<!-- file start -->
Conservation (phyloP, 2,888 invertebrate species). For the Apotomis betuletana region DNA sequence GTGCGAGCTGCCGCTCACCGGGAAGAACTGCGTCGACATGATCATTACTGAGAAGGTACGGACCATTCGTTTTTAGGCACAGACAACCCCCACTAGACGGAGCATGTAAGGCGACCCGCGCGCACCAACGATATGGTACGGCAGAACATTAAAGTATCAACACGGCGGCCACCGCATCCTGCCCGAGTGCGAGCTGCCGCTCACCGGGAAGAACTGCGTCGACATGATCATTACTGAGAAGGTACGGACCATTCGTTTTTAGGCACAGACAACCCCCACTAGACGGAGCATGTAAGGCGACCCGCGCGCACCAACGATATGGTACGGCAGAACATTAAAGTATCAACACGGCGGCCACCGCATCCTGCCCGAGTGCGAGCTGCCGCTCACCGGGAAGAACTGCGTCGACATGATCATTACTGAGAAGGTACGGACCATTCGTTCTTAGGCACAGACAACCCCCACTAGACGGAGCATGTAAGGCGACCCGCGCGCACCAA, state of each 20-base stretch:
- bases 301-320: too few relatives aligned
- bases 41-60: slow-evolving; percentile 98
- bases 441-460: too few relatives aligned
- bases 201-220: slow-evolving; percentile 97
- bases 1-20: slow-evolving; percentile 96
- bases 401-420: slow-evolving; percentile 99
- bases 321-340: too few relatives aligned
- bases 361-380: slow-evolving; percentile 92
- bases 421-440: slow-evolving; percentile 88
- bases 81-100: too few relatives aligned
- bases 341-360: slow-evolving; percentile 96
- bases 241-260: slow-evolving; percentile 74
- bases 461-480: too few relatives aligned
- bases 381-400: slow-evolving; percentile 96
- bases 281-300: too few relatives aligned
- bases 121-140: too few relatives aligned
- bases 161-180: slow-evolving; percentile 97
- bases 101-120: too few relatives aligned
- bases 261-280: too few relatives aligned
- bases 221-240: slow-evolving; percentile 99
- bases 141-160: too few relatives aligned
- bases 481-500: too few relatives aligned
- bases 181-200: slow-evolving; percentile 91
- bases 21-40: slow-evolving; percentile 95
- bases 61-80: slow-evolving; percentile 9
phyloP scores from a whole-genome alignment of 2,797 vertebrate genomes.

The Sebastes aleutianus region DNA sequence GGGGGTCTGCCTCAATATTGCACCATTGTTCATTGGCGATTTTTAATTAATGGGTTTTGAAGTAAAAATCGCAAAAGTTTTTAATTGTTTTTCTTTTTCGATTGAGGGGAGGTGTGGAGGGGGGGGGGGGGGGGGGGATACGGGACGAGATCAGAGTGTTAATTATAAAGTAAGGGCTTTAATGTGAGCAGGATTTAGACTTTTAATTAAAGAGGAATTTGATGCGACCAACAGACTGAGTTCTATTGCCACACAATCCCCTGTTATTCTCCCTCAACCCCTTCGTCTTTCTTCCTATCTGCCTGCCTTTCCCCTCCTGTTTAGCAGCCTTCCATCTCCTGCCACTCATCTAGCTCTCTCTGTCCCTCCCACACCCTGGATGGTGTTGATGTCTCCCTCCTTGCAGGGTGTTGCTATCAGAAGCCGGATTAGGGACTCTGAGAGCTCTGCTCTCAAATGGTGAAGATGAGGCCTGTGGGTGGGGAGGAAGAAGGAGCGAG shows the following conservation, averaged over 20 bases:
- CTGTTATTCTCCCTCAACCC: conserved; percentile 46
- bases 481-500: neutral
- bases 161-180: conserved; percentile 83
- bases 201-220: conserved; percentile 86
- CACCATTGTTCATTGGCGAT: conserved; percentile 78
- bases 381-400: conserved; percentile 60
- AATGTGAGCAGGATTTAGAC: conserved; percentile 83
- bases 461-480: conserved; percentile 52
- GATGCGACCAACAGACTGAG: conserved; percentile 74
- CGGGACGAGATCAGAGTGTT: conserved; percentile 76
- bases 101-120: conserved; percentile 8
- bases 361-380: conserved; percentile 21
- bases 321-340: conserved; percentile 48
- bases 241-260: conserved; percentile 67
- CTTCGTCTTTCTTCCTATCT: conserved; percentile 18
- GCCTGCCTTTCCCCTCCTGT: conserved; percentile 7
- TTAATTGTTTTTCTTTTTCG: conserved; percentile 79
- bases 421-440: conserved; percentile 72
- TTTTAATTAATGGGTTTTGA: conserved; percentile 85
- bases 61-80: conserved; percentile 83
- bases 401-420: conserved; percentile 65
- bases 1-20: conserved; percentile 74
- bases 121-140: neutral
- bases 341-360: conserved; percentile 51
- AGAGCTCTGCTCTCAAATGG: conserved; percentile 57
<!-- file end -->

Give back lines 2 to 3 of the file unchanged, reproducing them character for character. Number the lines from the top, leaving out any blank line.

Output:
- bases 301-320: too few relatives aligned
- bases 41-60: slow-evolving; percentile 98